Not cost of war, but price of peace

There is a price to be paid for the freedoms this country enjoys today.

Not cost of war, but price of peace

Re: “The cost of war”, (Citizen, Nov. 8))

While I appreciate the editorial which alludes to the sacrifice of so many Canadians in the First and Second World Wars, given the title of the article I cannot help feel that the author has slightly missed the point.

There is a price to be paid for the freedoms this country enjoys today. That price has been and remains the exercising of the national conscience by engaging in just war against tyranny and oppression. Certainly, our freedom as a country was paid for in large measure by those very Canadians mentioned in the editorial (both those who paid the ultimate sacrifice and those who came home broken).

However, it is not the cost of war that we should recall on Remembrance Day, because that reduces the notion of war as something waged for its own sake, which is certainly not the case. No, it is the price of peace that we need to focus upon, as that is the enduring factor which subsequent generations of Canadians who enjoy that peace must appreciate. Our democratic system, our constitution, and our very place as a nation in the world are all part of the liberty we enjoy as a country and that is what was “bought” with the lives of those we remember.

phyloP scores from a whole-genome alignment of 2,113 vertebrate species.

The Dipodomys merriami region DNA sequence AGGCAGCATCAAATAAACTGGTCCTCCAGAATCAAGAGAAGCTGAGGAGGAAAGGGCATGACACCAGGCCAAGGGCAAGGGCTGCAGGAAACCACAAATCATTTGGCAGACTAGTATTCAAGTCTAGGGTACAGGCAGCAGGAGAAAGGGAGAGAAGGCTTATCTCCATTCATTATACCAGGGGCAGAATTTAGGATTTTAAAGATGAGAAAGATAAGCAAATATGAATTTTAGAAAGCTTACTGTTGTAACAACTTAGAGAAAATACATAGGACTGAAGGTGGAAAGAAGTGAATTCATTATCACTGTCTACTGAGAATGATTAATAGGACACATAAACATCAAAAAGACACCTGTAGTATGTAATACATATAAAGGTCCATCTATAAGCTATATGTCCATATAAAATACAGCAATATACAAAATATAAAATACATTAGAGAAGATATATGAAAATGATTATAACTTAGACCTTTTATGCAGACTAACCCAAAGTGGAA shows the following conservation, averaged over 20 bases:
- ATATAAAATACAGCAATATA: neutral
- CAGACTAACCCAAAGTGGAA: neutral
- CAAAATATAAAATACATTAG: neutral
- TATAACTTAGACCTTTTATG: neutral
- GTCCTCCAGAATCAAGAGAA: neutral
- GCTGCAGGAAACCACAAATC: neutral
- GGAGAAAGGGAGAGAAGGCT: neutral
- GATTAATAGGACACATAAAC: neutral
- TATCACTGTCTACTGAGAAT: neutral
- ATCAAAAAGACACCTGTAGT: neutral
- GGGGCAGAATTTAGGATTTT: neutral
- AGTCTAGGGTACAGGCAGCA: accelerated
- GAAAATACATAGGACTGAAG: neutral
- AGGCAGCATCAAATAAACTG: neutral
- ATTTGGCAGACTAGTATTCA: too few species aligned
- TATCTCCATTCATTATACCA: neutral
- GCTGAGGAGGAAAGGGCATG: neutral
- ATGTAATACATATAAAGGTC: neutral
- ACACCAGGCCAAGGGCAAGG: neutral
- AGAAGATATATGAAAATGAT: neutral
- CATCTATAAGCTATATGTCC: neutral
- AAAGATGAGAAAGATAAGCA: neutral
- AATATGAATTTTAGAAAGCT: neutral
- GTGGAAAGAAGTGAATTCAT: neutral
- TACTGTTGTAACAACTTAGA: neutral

Perhaps when we pause to reflect upon the fallen on Nov. 11, we should also contemplate how we as Canadian citizens appreciate this great and free country of ours and whether we are truly worthy of the peace we enjoy and of the price paid on our behalf.

I should also point out that there are subsequent conflicts, such as the Korean War, the protracted war in Afghanistan, and the myriad United Nations missions in between that Canada has engaged in that should also have been mentioned. The veterans have not gone. They are still among us. In lesser numbers than post-world war years, for sure, but many still serve today. In fact, many are overseas protecting Canadians and Canadian interests abroad as I write in the comfort of my home here in the Cowichan Valley.

No, it is not the “cost of war” we must contemplate, but the “price of peace.”

Russ Meades

Shawnigan Lake

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